(The 2010 film is actually entitled 2010: Odyssey Two, but that doesn't work so well as a Cotillion sequel.)

I have never seen a room grow as bright as it did from all the light bulbs going off. Ideas came from all different directions...monoliths, HAL-9000's, red lights, and space ships. They even came up with a theme: 2010: A Trans-Odyssey. The geek in me loves it.

So, I plan on hitting up as many people as I can to run for Ms. Transgender San Francisco 2010. It's only an action packed year away.

Tuesday, February 17, 2009

Keeping out of the kitchen

We have a cafeteria where I work. It's not as good as Google's cafeteria, but it's still pretty decent. They remodeled our cafeteria recently and changed a few of the staff around. Initially after the change, we had this one guy in there who made some really nice dishes for me. They say that a skinny chef is not a good chef, so this guy must be fantastic as a chef.

Oh, and he loved to chat me up. He was always hitting on me, and in his last week before being transferred, he wanted my business card so he could call me sometime and we could hang out. I knew what he was really interested in. I told him I liked girls, but he was very persistent.

He seems like a nice guy, but I just didn't want to make the whole T thing an issue at work.

Before he left, we had another chef come in as well. This new chef said I looked like the Puerto Rican women he knew...with the curly hair and freckles. He's still around and now makes a lot of the personal dishes.

Another guy that works in the kitchen has been trying to chat me up for years, and today he was a little more forward...sorta like the two of them are vying for my attention. I told him I like girls.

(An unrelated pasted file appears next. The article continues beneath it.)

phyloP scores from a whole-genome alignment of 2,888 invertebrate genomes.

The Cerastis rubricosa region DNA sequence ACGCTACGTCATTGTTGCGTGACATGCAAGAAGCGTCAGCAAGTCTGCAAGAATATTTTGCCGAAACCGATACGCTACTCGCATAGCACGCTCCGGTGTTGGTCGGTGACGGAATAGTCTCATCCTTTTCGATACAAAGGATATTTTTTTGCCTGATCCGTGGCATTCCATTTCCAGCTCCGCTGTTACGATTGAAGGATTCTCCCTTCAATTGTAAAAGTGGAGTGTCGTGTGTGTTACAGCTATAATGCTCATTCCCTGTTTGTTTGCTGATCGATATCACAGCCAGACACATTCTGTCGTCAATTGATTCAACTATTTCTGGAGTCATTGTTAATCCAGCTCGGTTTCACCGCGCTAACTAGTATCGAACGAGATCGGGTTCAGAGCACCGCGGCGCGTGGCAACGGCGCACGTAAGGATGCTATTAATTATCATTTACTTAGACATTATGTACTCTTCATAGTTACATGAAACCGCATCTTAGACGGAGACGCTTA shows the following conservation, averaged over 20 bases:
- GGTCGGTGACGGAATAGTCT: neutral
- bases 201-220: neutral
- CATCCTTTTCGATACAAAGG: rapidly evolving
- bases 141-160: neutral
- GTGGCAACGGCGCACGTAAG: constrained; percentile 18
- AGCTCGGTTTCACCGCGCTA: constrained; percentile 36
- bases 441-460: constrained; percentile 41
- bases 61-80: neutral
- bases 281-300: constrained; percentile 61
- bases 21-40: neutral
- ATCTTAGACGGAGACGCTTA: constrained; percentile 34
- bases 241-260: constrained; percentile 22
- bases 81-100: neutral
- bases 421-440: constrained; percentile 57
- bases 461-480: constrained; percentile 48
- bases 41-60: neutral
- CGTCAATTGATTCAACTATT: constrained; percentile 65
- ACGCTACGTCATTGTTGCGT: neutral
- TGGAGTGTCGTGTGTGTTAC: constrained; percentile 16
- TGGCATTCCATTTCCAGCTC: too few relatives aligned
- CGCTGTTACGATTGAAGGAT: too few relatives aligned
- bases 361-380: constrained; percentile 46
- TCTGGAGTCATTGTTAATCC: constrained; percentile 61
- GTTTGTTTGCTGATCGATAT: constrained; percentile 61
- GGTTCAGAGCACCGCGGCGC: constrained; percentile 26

It's the easier thing to do instead of sitting them down and telling them the past.


I mean, I don't mean to flirt with them if that's what they think I am doing. I am friendly with them, and I chat them up as they make my food. And, sure, I kid with them a little.

But, hey, I value people that know how to cook, because I'm not the best at it. And they know that I'm a picky eater...but they make some really good dishes. And they treat me well.

And I'll still likely chat them up, but it's hard keeping their advances at bay.

Sunday, February 15, 2009

Something old, something new, something borrowed, something blue

The TGSF 2009 Cotillion was held this past weekend, and I, along with 2 other contestants ran for Ms. Transgender San Francisco. I ran this year for a couple of reasons. TGSF has struggled to have a solid number of contestants the past few years. When I competed in 2004, there were 8 of us. In 2005, just 5. The past few years, there have only been 3 at max. Also, a number of ExCom members have been looking to retire, so I challenged them that if they ran again, I’d run for Ms. TGSF...because we need for there to be leaders in the transgender world here in San Francisco. We need people to stand up, and be proud and united.

I was contestant #1 this year, Lisa was contestant #2, and Robin was contestant #3.

Lisa is tiny. She’s way shorter than me, and only weighs around 100 pounds, if even that. She looks good, and she has a decent music background to work with.

Robin is a little older than myself and has a great spirit about her. She is very perky, and her heart is warm and true.

Both were great contestants to have for this Cotillion experience.

Breaking down the different sections, I think we were all probably pretty even in the interview...the heaviest weighted section of the Cotillion. A lot of people don’t realize that 40% of the Ms. TGSF judging actually takes place before the Cotillion even starts. There were some hard questions, and I’m sure each of us had our strong and weak points. I know one of the questions came up about financial resourcefulness, and I really have no idea how to secure more funds for TGSF. It’s actually been a running issue. I know they discontinued membership dues while there is no newsletter being produced, but they have received some funds from the Gay Pride alcohol booth they have run the past few years.